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More sage grouse are on the landscape this year, despite overall declining populations

Jeannie Stafford
/
USFWS

More sage grouse were out on the landscape this spring, but it may not be a long term trend for the bird.

Every spring, sage grouse go to ‘leks’ – which are sacred mating grounds in the sagebrush. This year, researchers noticed 15 percent more birds at the Wyoming leks compared to last year.

But, Nyssa Whitford, Wyoming Game and Fish Department (WGFD) sage grouse and sagebrush biologist, said she is reluctant to say whether this will happen again.

“The overall trend is downward; there's just less sage grouse on the landscape than there used to be,” Whitford said. “It's hard to tell where this fits into the larger picture.”

She said historically, when they’ve seen an uptick in sage grouse it lasts for three to four years before declining for a few years again. We don’t know why exactly, but moisture and good habitat usually plays a role.

“You know if we have several years of drought or not great moisture obviously our populations are not going to respond very well,” she said.

So while the new data is promising, it might not be reversing the overall declining trend.

“It's one year's data point and for those longer term trends, we really need a lot more to go on,” Whitford said.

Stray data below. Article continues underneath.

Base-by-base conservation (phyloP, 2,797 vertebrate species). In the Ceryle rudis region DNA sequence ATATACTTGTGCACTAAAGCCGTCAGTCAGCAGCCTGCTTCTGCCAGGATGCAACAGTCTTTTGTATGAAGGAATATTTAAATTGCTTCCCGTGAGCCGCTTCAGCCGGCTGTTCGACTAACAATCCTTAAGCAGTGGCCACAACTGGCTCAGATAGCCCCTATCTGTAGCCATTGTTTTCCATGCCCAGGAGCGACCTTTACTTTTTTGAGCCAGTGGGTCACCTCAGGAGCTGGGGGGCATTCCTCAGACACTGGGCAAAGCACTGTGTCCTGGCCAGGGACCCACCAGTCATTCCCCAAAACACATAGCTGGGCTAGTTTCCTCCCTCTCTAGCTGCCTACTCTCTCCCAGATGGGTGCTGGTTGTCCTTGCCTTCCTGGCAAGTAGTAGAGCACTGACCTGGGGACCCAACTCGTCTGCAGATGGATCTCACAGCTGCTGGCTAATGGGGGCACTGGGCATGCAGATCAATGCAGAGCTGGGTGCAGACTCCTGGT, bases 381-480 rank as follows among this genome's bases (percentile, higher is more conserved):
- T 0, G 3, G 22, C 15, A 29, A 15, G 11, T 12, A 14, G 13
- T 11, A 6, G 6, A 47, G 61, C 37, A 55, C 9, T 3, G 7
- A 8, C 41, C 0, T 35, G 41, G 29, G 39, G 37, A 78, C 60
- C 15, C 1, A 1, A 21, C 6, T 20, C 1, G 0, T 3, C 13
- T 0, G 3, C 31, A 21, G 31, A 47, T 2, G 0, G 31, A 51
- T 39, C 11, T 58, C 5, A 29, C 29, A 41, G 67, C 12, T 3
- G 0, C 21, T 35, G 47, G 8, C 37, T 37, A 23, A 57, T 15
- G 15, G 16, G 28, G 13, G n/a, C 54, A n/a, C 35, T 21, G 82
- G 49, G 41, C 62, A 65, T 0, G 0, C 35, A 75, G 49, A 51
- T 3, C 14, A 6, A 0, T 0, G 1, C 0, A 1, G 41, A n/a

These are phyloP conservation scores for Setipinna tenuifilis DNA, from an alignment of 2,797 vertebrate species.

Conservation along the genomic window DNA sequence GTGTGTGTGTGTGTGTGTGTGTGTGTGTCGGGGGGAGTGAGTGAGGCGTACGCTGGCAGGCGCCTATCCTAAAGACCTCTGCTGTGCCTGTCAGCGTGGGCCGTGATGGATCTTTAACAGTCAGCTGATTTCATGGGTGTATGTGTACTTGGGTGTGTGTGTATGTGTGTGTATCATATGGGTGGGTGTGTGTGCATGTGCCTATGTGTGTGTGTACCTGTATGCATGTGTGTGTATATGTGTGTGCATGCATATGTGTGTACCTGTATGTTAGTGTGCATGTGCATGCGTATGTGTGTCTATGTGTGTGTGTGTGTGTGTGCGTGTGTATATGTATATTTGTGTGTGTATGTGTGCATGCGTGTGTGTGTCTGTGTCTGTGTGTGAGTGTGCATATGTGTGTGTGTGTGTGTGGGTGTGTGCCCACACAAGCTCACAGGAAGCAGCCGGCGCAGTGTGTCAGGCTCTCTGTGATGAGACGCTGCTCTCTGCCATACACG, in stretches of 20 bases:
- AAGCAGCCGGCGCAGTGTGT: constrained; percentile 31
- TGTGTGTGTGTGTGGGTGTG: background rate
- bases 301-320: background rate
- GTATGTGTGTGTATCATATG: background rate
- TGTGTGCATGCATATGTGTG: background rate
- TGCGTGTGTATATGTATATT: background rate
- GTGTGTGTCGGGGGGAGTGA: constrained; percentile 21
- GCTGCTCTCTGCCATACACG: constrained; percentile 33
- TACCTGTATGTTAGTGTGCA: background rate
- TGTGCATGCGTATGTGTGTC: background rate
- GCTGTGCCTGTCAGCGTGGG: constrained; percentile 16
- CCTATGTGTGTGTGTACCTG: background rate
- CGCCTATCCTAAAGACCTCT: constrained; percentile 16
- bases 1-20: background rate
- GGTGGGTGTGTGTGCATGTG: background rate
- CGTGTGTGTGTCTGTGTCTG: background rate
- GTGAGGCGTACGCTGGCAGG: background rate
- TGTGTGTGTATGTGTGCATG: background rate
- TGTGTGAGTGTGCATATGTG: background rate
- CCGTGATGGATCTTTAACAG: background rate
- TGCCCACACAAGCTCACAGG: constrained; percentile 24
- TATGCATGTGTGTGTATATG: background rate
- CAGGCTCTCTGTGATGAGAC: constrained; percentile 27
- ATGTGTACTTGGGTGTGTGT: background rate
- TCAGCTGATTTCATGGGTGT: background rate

She added that the largest threat to the bird is development on their habitat – they need large areas of connected untouched sagebrush to thrive.

“So anything that we can do to preserve those large, unbroken tracts of sagebrush and or restore areas to more contiguous sagebrush habitat is good for sage grouse,” she said.

Whitford pointed to projects that are treating the habitat, like restoring the natural sagebrush landscape, removing invasive cheatgrass or improving wetland areas.

Wyoming is currently in talks with the federal government on how best to manage sage grouse and their habitat for the foreseeable future.

Caitlin Tan is the Energy and Natural Resources reporter based in Sublette County, Wyoming. Since graduating from the University of Wyoming in 2017, she’s reported on salmon in Alaska, folkways in Appalachia and helped produce 'All Things Considered' in Washington D.C. She formerly co-hosted the podcast ‘Inside Appalachia.' You can typically find her outside in the mountains with her two dogs.

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